Japanese family around a rickshaw
Climbing on board the rickshaw

She told me that it is the custom in Japan for children to be taken to a shrine to be blessed on reaching three, five and seven years of age. Girls are blessed at three and seven years, while boys are blessed at the age of five. In the past, the lack of medical expertise and knowledge meant that to get through infancy was something to be celebrated; so each milestone on the journey was marked in this way. Today when childhood mortality is thankfully much less of an issue, the custom of thanking the spirits for the good health of a child remains. Later I read that the festival is called Shichi-Go-San – ‘Seven-Five-Three’.

It appeared that this family had one child at each of these ages: a boy of five and girls of three and seven. The seven-year-old was very solemn, like a little lady; clearly after having taken part in a previous such celebration she must have considered herself an old hand, responsible for keeping her younger siblings up to the mark!

If they look a little young for their respective ages, this could be because traditionally in Japan children are considered to be one year old at birth and gain a year on each New Year’s Day. These blessings usually take place on the nearest weekend to 15th November; I’m not sure why this family were celebrating a few weeks before that in late October.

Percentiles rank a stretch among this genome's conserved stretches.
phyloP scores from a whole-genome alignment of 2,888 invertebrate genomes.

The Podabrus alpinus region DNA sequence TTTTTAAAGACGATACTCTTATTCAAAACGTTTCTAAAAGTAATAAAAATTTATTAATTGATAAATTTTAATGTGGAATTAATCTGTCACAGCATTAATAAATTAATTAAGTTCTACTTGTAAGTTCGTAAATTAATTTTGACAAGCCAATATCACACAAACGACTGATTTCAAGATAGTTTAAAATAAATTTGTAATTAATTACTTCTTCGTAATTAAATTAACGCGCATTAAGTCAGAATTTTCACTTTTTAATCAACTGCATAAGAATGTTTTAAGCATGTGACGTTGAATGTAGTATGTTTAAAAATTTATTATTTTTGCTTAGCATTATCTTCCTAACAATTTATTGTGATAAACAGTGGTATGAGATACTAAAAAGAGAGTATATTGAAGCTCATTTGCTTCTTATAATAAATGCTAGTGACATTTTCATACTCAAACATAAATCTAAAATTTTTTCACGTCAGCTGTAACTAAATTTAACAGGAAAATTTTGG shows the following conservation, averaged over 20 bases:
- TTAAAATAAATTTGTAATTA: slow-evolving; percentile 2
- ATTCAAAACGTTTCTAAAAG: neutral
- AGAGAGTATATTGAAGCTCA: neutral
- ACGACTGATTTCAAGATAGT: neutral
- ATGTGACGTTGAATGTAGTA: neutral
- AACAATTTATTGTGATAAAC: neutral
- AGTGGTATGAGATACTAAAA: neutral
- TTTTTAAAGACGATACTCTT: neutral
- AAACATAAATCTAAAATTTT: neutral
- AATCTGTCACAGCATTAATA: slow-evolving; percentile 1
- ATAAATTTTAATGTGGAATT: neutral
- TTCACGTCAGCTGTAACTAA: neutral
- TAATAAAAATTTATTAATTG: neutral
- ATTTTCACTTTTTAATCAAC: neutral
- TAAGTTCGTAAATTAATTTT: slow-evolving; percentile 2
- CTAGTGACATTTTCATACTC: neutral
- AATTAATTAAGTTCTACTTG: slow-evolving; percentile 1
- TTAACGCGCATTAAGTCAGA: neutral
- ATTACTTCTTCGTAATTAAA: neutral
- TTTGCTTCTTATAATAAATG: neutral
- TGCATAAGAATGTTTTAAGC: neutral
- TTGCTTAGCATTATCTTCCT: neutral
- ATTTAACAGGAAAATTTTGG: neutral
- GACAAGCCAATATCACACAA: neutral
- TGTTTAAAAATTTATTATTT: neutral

Sakurayama Hachimangu, Takayama

A week or so earlier, in Takayama, we had witnessed another childhood ceremony at the beautiful Sakurayama Hachimangu shrine. This Shinto shrine is in a lovely setting on the northern edge of the town and is the focal point for Takayama’s autumn festival. There are thousands of these Hachiman Shrines in Japan; they are dedicated to Hachiman, the kami (god or spirit) of war, who used to be popular among the leading military clans of the past. The origins of this particular shrine date back to the time of the Emperor Nintoku (313-399); it was he who sent Prince Takefurukuma-no-mikoto to subjugate the monster Sukuna, a beast with two heads, four arms and four legs. Before undertaking this task, the warrior enshrined his father, the Emperor Ohjin, as the deity of this shrine and prayed for the success of his mission.